Last Thursday, was Stand Up to Verizon Day. There were solidarity picket lines and rallies at Verizon retail stores across the country in support of 39,000 CWA and IBEW workers on strike in eastern states from Massachusetts to Virginia. I arranged for my my long-time friend and fellow retired bus driver, Tony Saper to give me a ride to the Kansas City action at a revamped shopping center called Blue Ridge Crossing.

It was a bright sunny day with nary a cloud as I waited for Tony—but with a high, milky haze. The local weatherpersons had explained the haze was actually smoke from a mammoth forest fire nearly two thousand miles away in Alberta, Canada—more about that another time.

Considering that there are no actual strikers in the Kansas City area, and it was scheduled at 11AM on a weekday, there was a respectable turnout for the Verizon action. A few dozen of us had no trouble covering all the frontage of the store and for about an hour no one entered or left. We made quite a bit of noise and union bus and truck drivers saluted us with their horns. We got the attention of the local Fox channel—but saw neither hide nor hair of KC’s Finest or even Mall Security.

Such demonstrations help maintain striker morale. Photos and video were taken for posting on the strike website to show them the breadth of support they enjoy across the country. Besides a big contingent of CWA folks there were delegations from the UAW Local at the Ford Claycomo plant, SEIU janitors, Jobs with Justice activists, some faith-based groups, and three of us from the ATU.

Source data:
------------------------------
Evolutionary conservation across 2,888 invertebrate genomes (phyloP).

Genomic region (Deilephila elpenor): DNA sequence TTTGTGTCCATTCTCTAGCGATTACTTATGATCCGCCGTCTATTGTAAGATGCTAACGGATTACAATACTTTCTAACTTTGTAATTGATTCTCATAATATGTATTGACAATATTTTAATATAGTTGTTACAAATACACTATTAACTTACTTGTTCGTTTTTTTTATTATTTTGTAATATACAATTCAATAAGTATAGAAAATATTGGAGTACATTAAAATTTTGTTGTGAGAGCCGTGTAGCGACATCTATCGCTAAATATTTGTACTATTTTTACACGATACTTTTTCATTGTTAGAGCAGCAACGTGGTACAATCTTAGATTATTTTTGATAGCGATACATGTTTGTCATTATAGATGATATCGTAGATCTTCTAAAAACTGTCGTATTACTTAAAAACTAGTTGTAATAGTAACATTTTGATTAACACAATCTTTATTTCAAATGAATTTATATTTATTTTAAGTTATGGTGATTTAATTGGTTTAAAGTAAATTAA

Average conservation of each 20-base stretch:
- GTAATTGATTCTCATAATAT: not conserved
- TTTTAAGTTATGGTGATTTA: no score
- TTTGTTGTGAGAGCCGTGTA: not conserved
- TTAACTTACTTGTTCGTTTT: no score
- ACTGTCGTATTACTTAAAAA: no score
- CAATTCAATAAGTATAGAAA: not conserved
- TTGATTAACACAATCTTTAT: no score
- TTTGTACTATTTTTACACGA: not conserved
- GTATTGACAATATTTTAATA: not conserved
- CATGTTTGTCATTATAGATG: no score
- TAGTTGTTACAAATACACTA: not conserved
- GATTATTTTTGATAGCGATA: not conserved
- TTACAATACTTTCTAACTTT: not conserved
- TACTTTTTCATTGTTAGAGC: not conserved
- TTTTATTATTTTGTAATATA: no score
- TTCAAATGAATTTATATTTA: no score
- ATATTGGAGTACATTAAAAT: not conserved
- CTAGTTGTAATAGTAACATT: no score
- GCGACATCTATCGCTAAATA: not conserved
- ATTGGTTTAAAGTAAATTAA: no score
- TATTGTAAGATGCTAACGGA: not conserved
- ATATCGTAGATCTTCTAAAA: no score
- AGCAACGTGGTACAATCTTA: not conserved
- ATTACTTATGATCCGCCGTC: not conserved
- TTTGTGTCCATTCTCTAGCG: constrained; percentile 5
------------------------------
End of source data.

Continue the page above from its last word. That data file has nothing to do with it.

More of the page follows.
All in all, it was a worthwhile action. Undoubtedly there will be more such Verizon Days if, as likely, the strike is prolonged. The strikers deserve no less than an hour or two of our time once in a while.

However, while it was worthy there was nothing remarkable to distinguish it from hundreds of similar routine actions I’ve been to over the years. But informal discussions with CWA members before and after the demonstration were a different matter. They provided additional anecdotal evidence of some big shifts in mood and perspective among American workers today.